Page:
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'Virtual learning centers' to stay open in Buffalo while kids await return to the classroom

'Virtual learning centers' to stay open in Buffalo while kids await return to the classroom

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Funding for virtual learning centers such as this one in Amherst, where kids learn remotely while their parents are at work, is set to expire at the end of the month. However, the Buffalo Public Schools, Erie County and Say Yes Buffalo expect to keep centers in the city open at least through Feb. 1, when Buffalo schools are slated to resume in-person instruction.

Parents in the Buffalo Public Schools will have at least one child care option still available while they wait for the city schools to reopen.

The school district, with assistance from Erie County, will keep open “until further notice” the more than four dozen “virtual learning centers” across the city that have been supervising children during the day while they learn remotely amid the Covid-19 pandemic.

Erie County, using emergency assistance from the federal government, opened more than 70 learning centers across the county in September, including 52 in Buffalo. The free service is set to expire at the end of December.

Schools in Buffalo, however, aren’t reopening until Feb. 1, so closing the centers in the city would affect about 1,800 kids who rely on them.

“The district is working closely with our funding partners…and will keep virtual learning centers open until further notice as we transition to in-person learning Feb. 1,” Will Keresztes, the district’s chief of intergovernmental affairs, planning and community engagement, wrote to the Board of Education.

Keresztes noted that the School Board will be asked to approve funding for the centers in January.

In Buffalo, the learning centers have been open from 7:30 a.m. to 5 p.m. Monday through Friday, providing a lifeline for working parents while the district is fully remote. The centers provide students in kindergarten through eighth grade with supervision, WiFi connectivity and meals while they are learning virtually during the school day.

“The expectation was a minimum of 1,200 kids and we ended up serving 600 more than that,” said David Rust, executive director of Say Yes Buffalo.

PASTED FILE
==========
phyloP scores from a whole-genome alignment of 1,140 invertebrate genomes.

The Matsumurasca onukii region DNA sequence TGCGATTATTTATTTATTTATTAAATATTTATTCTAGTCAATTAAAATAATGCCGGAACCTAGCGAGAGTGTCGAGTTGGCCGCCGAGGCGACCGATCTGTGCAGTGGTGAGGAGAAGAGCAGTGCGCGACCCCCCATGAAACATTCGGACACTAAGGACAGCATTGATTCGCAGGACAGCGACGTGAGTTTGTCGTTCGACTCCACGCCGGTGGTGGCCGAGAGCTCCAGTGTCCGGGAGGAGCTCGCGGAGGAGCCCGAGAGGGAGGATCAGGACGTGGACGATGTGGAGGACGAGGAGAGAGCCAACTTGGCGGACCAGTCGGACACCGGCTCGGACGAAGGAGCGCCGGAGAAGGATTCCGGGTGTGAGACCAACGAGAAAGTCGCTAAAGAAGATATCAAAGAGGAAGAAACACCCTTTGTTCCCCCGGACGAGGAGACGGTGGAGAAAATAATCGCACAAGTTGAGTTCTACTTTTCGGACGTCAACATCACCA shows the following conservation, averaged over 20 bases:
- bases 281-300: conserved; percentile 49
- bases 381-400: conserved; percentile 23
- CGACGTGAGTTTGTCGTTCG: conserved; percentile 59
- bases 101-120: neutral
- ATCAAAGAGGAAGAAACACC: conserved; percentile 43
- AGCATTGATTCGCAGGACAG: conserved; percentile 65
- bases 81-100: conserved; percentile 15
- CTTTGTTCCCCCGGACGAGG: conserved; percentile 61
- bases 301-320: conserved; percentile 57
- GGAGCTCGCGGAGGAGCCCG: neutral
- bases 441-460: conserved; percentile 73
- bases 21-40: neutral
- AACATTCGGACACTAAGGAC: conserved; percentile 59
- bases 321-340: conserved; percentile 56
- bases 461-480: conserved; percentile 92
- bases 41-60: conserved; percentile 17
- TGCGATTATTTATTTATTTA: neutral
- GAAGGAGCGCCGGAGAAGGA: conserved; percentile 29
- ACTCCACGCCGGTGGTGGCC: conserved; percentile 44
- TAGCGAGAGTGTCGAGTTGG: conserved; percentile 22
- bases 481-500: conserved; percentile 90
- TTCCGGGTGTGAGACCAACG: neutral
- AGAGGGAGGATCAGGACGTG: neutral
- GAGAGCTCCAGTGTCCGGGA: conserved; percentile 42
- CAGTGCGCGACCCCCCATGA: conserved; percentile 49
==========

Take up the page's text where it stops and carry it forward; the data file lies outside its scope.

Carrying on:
The not-for-profit partnered with the Buffalo Public Schools to oversee the learning centers in the city.

Rust said that the school district is putting up money to keep the centers open, while the county will provide child care subsidy dollars.

“The bottom line is the learning centers will be open and kids in Buffalo Public Schools who need them can attend until schools reopen,” Rust said when reached Sunday.

“The goal is for them to remain open through January – and potentially longer if needed,” Rust said.

The Buffalo Public Schools, where all 32,000 students have been learning remotely since March, announced earlier this month that in-person instruction would be phased in starting Feb. 1.

Reopening would begin with the highest-need students from each school, as well as all high school seniors and those in grades pre-K through second. The rest of the students who want to return to in-person learning would be phased in through mid-March.

At-Large Board Member Larry Scott, who posted about the learning centers on social media last week, said the school district is expected to provide $1 million to keep the learning centers running through January.

Beyond that, the district is pursuing additional funding, Scott said in a text message Sunday.

Both Rust and Keresztes also mentioned ongoing conversations with local philanthropies to help support the continuation of the learning centers.

“We will also keep you updated in the new year regarding the multiple funding streams from our partners that will be used to support this ongoing work,” Keresztes wrote to the School Board.

Erie County invested $14 million for virtual learning centers in all 28 school districts in the county, as part of the $25 million in federal CARES Act funding it allocated to support schools, child care providers and caregivers.

About $4 million of that was earmarked for child care providers, while another $7 million was designated for replenishing and expanding the child care subsidy so the centers could be free for families earning up to 85% of the state median income.

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